As events threatened to send public and private life in Northern Ireland spinning into chaos, people felt that Cowan could be trusted to tell the truth about what was happening; his face and presence were familiar and reassuring. The most shocking news or the most rabid interviewee seemed unable to ruffle his calm self-control. Cowan's professionalism and skills as a live broadcaster were based on a quick intellect and a deep understanding of politics; thanks to the complexity of his personality and varied competences, he was able on occasion to get away with wit and even sarcasm, and to carry off contrasting roles in other public appearances. In 1973 he appeared as the 'straight man' in comedy programmes featuring Jimmy Young (qv), where Cowan played the part of an enthusiastic but baffled reporter interviewing Young's comic characters.
In October 1980, Cowan became the first presenter of Today tonight, a new current affairs programme on RTÉ television, which quickly became an important vehicle for political discussion, and won a Jacobs Award in its first year (April 1981). He continued to host a radio programme on BBC Radio Ulster. His two years dealing with politics in the Republic of Ireland (and in RTÉ) deepened his understanding of Ireland and of broadcasting (and the constraints within which broadcasters had to operate), but he was glad when the opportunity arose to return to Belfast.
He became editor of BBC NI's Spotlight programme in August 1982, and thereafter contributed to many television productions, but particularly concentrated on radio. He worked on Good morning Ulster and on Evening extra, and presented the pioneering radio show Talkback, which started in 1986. With the producer Martin Dillon, Cowan established a live on-air current affairs forum in which listeners could phone in to communicate directly with politicians. For almost the first time in local broadcasting politicians and ordinary people could voice opinions and even more significantly had to listen to other people's opinions. In the political vacuum of the 1980s and early 1990s, the programme operated as an important escape valve for community tensions, and even prefigured some of the ways in which the peace process was to operate some years later. He left Talkback in 1990.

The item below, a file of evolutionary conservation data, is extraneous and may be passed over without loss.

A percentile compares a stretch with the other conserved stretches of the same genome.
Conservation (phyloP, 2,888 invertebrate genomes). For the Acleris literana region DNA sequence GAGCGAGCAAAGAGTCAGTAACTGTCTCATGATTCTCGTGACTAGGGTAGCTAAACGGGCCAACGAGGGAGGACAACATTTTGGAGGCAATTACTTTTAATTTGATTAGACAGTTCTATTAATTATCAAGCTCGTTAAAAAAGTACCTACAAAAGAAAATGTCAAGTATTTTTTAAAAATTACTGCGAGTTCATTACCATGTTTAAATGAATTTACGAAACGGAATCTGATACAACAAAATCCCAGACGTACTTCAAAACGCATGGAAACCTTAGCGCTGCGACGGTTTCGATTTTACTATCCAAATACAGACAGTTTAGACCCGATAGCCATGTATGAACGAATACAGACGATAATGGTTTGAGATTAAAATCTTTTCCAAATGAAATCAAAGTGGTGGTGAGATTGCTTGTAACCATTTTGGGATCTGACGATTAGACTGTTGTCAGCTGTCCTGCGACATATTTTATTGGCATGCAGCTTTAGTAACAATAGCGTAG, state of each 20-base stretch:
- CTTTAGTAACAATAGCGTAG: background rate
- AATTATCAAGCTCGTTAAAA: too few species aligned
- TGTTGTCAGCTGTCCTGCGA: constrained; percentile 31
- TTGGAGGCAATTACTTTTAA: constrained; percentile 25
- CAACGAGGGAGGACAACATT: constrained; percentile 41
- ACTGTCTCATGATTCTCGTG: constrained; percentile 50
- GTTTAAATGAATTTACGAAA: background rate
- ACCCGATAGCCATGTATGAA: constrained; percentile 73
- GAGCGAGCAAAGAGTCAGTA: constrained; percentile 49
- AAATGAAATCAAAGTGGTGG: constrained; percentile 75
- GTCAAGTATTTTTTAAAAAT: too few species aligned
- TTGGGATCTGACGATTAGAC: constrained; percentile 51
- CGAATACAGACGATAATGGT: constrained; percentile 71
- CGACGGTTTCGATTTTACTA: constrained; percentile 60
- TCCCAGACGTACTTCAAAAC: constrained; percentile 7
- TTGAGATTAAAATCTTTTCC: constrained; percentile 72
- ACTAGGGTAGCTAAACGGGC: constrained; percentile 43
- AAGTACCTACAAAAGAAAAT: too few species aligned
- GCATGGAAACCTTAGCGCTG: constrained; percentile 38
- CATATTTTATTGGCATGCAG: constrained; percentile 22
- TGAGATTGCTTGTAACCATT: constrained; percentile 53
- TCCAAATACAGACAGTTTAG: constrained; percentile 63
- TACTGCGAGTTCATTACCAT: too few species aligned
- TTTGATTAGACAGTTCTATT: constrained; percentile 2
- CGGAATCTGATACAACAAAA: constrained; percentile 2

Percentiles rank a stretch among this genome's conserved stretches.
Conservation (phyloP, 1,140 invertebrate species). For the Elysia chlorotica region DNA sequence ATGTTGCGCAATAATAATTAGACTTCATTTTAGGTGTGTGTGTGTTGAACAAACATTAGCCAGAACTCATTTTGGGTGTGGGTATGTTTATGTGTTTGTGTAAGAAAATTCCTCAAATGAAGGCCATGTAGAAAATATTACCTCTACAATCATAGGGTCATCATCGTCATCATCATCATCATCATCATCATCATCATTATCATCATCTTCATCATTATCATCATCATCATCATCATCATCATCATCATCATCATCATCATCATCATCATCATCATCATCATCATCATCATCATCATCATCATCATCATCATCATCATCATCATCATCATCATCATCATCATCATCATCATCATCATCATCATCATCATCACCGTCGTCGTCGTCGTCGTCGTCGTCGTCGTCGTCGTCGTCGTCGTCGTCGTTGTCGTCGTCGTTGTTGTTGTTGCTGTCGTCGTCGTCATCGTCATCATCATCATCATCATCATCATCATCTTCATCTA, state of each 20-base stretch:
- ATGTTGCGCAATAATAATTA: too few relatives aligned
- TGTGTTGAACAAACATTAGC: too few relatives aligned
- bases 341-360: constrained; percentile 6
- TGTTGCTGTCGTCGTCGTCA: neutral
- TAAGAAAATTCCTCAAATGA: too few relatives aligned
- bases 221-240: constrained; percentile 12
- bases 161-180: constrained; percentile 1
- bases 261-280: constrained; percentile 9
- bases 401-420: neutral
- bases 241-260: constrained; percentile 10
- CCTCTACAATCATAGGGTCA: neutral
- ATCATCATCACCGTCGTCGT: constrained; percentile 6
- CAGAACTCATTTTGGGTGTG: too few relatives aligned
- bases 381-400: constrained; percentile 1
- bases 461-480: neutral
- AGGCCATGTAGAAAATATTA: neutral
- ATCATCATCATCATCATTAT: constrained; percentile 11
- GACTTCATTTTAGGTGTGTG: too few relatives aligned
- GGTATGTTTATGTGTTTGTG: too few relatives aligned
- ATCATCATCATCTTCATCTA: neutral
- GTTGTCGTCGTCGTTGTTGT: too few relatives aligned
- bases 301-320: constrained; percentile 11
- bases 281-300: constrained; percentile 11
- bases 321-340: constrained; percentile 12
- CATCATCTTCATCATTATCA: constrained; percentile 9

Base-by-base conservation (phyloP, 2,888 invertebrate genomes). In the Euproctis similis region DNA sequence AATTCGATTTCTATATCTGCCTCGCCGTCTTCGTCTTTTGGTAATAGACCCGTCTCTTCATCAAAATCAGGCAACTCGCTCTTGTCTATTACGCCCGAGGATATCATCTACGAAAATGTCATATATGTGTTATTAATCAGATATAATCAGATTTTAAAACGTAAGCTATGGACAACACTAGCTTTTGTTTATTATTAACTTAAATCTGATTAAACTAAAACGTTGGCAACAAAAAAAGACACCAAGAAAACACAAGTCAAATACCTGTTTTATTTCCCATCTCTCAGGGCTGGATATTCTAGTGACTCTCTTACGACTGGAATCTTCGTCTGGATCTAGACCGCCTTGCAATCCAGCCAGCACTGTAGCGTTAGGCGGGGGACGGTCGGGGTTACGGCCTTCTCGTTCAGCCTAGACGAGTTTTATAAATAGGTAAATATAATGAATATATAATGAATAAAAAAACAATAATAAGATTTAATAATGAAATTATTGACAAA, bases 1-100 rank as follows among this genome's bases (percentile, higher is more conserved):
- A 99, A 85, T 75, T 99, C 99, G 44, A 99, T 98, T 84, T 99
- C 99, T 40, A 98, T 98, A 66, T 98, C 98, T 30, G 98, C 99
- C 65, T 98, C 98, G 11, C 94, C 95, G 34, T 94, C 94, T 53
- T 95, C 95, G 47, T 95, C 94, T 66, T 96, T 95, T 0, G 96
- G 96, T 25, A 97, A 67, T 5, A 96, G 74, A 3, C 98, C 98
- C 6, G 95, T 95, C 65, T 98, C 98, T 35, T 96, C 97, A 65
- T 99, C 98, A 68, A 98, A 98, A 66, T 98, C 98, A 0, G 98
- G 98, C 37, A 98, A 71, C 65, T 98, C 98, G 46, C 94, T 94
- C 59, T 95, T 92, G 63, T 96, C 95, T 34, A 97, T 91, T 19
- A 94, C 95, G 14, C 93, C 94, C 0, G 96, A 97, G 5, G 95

He was a founder member of Co-Operation North's student journalism programme from 1979, and was a guest lecturer in politics in the Queen's University of Belfast. He gave invited talks in other institutions in several countries. In June 1990 he chaired a live ninety-minute debate on RTÉ on the future of Irish broadcasting. In 1995 he travelled on a fact-finding mission to Ethiopia with the charity Concern.
Around 1985, Cowan set up Bridge Television Productions, an independent television production company, and made programmes including A view from the Castle (1988), in which he conducted interviews with former secretaries of state for Northern Ireland. Another series of programmes, Cowan in conference, made in 1989, presented a series of in-depth interviews with, among others, Chaim Herzog (qv) and the duke of Edinburgh. He was Sony radio reporter of the year in 1987, received the Sony award for best radio interview of the year in 1997, for an interview on the long-running programme Seven days, and won an award for a programme on the victims of the Troubles. In March 2000, he finally cut his ties with the BBC, planning to concentrate on freelance work and media consultancy. He died in hospital in Belfast on 17 June 2004, after several months of serious illness. He married Susan Hanson in 1981; she and their son and daughter survived him.